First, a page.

Vincent Liew died seven months after receiving kidney transplant.  The donor had uterine cancer.
Getting cancer from a donated organ is extremely rare. A 2008 study of 230,000 transplants by the United Network for Organ Sharing discovered 64 instances - far less than 1% - in which cancer from the donor was passed to a recipient.

To prevent that from happening, cancer patients - like people with HIV and other infectious diseases - are weeded out as potential organ donors.

"We don't take organs from people who are dying of cancer," UNOS spokeswoman Anne Paschke said.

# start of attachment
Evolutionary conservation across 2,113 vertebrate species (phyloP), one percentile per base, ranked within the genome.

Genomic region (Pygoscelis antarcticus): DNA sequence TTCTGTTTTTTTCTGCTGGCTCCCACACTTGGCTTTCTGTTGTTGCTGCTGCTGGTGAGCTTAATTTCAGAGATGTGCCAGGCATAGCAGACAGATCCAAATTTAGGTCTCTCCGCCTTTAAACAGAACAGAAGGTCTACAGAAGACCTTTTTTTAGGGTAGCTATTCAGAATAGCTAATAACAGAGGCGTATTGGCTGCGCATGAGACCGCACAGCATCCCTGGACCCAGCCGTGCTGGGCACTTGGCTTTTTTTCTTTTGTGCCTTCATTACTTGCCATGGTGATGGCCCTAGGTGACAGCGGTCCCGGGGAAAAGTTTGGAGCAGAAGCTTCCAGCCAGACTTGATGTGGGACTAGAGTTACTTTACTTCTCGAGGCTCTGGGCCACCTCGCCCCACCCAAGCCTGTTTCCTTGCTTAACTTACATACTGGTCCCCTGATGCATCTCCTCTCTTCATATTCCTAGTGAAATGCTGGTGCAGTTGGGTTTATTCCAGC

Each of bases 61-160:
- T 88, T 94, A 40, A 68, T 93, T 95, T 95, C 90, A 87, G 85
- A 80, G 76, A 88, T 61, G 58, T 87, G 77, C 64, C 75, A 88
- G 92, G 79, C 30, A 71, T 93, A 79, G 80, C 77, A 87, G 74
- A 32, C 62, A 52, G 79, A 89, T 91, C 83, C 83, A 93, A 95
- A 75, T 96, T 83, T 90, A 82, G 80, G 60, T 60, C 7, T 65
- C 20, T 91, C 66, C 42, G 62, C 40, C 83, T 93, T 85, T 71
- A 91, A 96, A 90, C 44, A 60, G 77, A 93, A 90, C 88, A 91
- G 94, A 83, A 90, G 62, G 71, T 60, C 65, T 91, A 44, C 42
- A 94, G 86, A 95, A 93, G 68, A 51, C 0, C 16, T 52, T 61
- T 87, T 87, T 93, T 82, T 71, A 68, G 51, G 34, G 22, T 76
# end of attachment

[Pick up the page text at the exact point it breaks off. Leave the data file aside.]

Doctors can screen donations for infectious diseases but there is generally no time to screen a specific organ for cancer, Paschke said.

"Mostly it's a time factor," she said. "When somebody dies, time is of the essence, and you have to transplant while the organ is still viable."

Paschke said they question the next of kin about the dead person's medical history before taking an organ.

"If they have a cancer that hasn't shown up, it's almost impossible to know it's there in the donated organ," she said.

Organ donation has saved thousands of lives, but like any medical procedure, it's not risk-free, Paschke said.

"You can't rule out disease transmission, but you have to weigh it against the lifesaving good," she said.


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